Osman

Osman is the Turkish and Kurdish form of Uthman, an Arabic male name meaning “baby bustard” (bustards are large terrestrial birds that live in dry grasslands and steppes). Osman I was the founder of the Ottoman Empire.

Osman is also a surname- a Turkish surname originating from the given name, but it’s also an English surname, a variant of Anglo-Saxon Osmær meaning “god + fame”, made up of Old English os (god) and maer (fame), though it may also be a variant of Osmond “god + protection”.

Origin: Arabic; Proto-Indo-European

Meaning: “baby bustard”; also an English surname “god + fame” or “god + protection”

Usage: Turkish, Kurdish, English

Variants:

  • Uthman (Arabic)
  • Othman (Arabic, Malay)
  • Usman (Urdu)
  • Ousmane (Western African)
  • Cismaan (Eastern African, Somali)
  • Cusmaan (Eastern African, Somali)
  • Osmær (Anglo-Saxon)
  • Osmond (Anglo-Saxon, English)

Asim

Asim عاسم is an Arabic male name meaning “protector”, as well as also being an Arabic surname originating from the given name.

Asim असीम is also an Indian male name meaning “boundless, limitless, endless” which derives from Sanskrit, made up of negative prefix a-(अ-) and sima सीम (limit, border).

Origin: Arabic; Sanskrit

Meaning: “protector” in Arabic; “boundless, limitless, endless” in Sanskrit

Usage: Arabic, Indian, Hindi, Bengali

Variants:

  • Assem (Arabic)
  • Aseem (Indian, Hindi)

Female forms:

  • Asima (Indian, Hindi, Arabic)

Ander

Ander is the Basque form of Andrew, itself the English form of Ancient Greek Andreas meaning “man, manly” via aner ᾰ̓νήρ (man) derived from a PIE root word.

Ander could also be used as a nickname for Alexander, the Latinized form of Ancient Greek Alexandros meaning “defending men” or “defender of men” from Ancient Greek elements alexo (to guard, protect, defend) and aner (man), both of which derive from a PIE origin.

Ander is also a Scandinavian surname, a shortened form of Andersson/Andersen, a patronymic surname meaning “son of Andrew”.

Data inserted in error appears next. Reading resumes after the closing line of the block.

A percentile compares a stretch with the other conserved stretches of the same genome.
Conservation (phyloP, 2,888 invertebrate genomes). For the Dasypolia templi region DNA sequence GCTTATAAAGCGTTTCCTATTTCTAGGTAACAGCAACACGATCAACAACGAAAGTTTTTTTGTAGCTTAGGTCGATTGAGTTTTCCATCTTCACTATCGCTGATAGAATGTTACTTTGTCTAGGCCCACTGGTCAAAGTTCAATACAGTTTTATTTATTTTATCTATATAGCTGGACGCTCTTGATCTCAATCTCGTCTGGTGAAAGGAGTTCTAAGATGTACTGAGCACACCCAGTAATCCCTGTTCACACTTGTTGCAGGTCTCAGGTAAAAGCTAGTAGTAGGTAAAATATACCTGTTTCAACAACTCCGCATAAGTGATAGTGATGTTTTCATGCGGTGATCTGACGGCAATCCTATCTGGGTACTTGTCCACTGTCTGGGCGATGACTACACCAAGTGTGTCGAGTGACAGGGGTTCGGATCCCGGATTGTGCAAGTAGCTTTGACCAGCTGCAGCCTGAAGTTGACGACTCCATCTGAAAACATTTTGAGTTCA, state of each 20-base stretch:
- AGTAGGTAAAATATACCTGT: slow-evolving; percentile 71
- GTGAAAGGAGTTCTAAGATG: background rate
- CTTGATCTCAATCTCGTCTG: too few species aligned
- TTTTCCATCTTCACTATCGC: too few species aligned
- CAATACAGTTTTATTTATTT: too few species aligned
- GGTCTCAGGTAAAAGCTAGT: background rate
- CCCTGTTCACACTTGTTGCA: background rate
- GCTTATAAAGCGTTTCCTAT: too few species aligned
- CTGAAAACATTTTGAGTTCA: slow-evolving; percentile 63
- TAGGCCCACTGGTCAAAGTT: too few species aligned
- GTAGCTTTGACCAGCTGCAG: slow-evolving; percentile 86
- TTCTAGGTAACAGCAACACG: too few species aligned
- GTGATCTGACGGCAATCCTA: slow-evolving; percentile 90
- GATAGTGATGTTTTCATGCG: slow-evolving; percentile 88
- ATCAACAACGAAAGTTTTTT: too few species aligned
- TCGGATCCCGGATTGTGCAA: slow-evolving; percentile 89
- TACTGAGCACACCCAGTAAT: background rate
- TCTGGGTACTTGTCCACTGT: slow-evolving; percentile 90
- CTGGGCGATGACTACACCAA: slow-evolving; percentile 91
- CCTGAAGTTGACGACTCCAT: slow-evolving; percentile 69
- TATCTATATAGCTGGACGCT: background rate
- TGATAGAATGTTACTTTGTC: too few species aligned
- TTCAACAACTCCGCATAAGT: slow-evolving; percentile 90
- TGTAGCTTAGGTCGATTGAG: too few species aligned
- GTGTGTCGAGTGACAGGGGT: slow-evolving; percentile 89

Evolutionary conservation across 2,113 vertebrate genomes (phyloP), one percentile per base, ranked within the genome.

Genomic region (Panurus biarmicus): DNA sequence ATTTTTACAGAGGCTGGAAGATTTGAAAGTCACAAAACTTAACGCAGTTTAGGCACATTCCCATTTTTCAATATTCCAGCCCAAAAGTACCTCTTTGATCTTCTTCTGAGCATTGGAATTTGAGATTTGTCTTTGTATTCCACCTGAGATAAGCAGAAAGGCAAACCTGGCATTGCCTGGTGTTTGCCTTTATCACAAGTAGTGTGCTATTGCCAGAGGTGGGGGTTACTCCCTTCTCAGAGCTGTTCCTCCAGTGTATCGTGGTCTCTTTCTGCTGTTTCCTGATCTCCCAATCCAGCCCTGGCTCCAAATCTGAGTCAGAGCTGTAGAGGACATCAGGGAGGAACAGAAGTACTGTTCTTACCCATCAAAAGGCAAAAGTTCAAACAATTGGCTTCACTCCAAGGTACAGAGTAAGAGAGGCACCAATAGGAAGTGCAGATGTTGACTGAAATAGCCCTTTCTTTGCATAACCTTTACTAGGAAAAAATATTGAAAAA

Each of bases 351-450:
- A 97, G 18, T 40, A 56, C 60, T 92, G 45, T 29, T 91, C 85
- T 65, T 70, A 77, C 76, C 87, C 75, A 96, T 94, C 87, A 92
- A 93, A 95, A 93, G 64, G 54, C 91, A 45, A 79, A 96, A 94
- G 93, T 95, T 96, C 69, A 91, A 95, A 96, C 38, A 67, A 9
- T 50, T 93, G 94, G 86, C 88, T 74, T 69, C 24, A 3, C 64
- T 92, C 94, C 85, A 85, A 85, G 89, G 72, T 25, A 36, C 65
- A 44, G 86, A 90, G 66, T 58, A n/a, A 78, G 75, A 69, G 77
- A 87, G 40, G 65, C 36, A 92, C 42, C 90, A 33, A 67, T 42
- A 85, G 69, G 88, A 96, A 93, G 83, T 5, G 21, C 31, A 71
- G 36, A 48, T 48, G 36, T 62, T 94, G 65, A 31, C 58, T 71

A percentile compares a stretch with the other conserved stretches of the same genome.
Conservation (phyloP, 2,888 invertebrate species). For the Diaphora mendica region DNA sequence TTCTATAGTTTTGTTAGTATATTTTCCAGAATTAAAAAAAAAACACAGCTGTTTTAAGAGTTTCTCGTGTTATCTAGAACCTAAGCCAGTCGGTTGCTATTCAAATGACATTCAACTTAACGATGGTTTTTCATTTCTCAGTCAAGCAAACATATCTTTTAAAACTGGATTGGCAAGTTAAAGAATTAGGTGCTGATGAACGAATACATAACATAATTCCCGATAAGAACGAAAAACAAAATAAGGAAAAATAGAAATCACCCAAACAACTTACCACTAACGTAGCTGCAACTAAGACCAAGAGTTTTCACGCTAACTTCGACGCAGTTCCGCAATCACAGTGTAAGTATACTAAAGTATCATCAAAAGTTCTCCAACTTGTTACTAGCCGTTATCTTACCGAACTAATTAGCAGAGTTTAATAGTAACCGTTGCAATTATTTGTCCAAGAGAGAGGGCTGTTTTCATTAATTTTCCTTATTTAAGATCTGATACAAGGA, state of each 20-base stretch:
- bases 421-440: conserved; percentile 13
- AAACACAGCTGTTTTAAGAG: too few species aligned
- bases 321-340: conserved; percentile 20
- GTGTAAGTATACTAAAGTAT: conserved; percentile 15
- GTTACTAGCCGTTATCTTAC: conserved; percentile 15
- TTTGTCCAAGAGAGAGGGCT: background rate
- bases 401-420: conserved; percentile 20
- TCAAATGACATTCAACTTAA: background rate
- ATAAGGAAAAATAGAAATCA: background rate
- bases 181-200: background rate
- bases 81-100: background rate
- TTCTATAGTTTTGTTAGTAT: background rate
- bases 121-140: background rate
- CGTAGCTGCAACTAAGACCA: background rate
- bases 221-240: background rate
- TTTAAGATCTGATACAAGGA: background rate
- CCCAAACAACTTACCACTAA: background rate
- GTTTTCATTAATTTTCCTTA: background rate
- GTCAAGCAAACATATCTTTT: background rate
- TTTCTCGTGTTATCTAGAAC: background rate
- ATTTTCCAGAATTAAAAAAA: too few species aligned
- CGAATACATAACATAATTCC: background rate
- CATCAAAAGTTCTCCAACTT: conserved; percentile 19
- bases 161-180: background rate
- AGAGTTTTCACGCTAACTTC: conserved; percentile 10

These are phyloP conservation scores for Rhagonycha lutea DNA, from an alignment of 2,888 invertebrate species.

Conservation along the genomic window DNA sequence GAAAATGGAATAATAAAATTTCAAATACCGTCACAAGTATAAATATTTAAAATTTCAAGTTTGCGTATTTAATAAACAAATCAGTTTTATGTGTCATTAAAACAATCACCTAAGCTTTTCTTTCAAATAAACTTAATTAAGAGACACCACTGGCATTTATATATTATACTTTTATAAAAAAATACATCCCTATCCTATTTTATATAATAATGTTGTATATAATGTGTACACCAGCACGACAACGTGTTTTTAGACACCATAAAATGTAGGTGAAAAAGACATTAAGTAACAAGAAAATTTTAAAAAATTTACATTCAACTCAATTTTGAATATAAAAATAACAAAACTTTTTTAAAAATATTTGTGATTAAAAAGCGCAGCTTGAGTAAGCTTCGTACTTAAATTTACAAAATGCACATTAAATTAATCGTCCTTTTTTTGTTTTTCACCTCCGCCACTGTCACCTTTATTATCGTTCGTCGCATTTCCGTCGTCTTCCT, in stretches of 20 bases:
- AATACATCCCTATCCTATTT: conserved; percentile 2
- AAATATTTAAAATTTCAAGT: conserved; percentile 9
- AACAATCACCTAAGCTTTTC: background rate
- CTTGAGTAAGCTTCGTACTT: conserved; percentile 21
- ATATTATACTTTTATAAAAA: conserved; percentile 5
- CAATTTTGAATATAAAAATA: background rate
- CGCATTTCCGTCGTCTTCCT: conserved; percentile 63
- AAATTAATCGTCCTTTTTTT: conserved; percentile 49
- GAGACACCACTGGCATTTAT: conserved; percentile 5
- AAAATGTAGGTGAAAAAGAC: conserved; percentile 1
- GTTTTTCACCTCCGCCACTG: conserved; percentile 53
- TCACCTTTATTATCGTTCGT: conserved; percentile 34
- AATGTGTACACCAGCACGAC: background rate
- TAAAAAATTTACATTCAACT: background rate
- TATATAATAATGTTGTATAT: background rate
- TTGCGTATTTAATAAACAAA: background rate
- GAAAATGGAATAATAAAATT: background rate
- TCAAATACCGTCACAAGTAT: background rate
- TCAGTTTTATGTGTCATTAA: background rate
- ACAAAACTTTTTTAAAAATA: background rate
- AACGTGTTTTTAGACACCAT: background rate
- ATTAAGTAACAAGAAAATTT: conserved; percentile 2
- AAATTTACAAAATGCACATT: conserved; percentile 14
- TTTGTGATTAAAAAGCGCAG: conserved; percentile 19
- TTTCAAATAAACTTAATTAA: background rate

Origin: Proto-Indo-European

Meaning: the Basque form of Andrew “man, manly”; could also be used as a nickname for Alexander “defending men” or “defender of men”; also a shortened form of Scandinavian surname Andersson/Andersen “son of Andrew”

Usage: Basque, English, Scandinavian

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Variants:

  • Andreas (Ancient Greek, Greek, German, Swedish Norwegian, Danish, Dutch, Welsh, English)
  • Anders (Swedish, Norwegian, Danish)
  • Andrew (English)
  • André (French, German, Dutch, Portuguese)
  • Andries (Dutch)
  • Andras (Welsh)
  • Andre (French, English, African American)
  • Deandre (African American, English)
  • Andrei (Romanian, Russian, Belarusian, Bulgarian)
  • Andrey (Russian, Belarusian, Bulgarian)
  • Andriy (Ukrainian)
  • Andreu (Catalan)
  • Andrej (Slovene, Czech, Slovak, Croatian, Serbian, Macedonian)
  • Andraž (Slovene)
  • Ondřej (Czech)
  • Ondrej (Slovak)
  • Andrija (Croatian, Serbian)
  • Andreja (Serbian)
  • Andro (Croatian, Georgian)
  • Andria (Corsican, Sardinian, Georgian)
  • Andres (Estonian)
  • Andrus (Estonian)
  • Anti (Estonian)
  • Antero (Finnish)
  • Andor (Hungarian)
  • András (Hungarian)
  • Endre (Hungarian)
  • Andrés (Spanish, Icelandic)
  • Aindréas (Irish)
  • Aindriú (Irish)
  • Andrea (Italian)
  • Andrejs (Latvian)
  • Andris (Latvian, Hungarian)
  • Andrius (Lithuanian)
  • Anaru (Maori)
  • Andrzej (Polish)
  • Jędrzej (Polish)
  • Ándaras (Sami)
  • Aindrea (Scottish)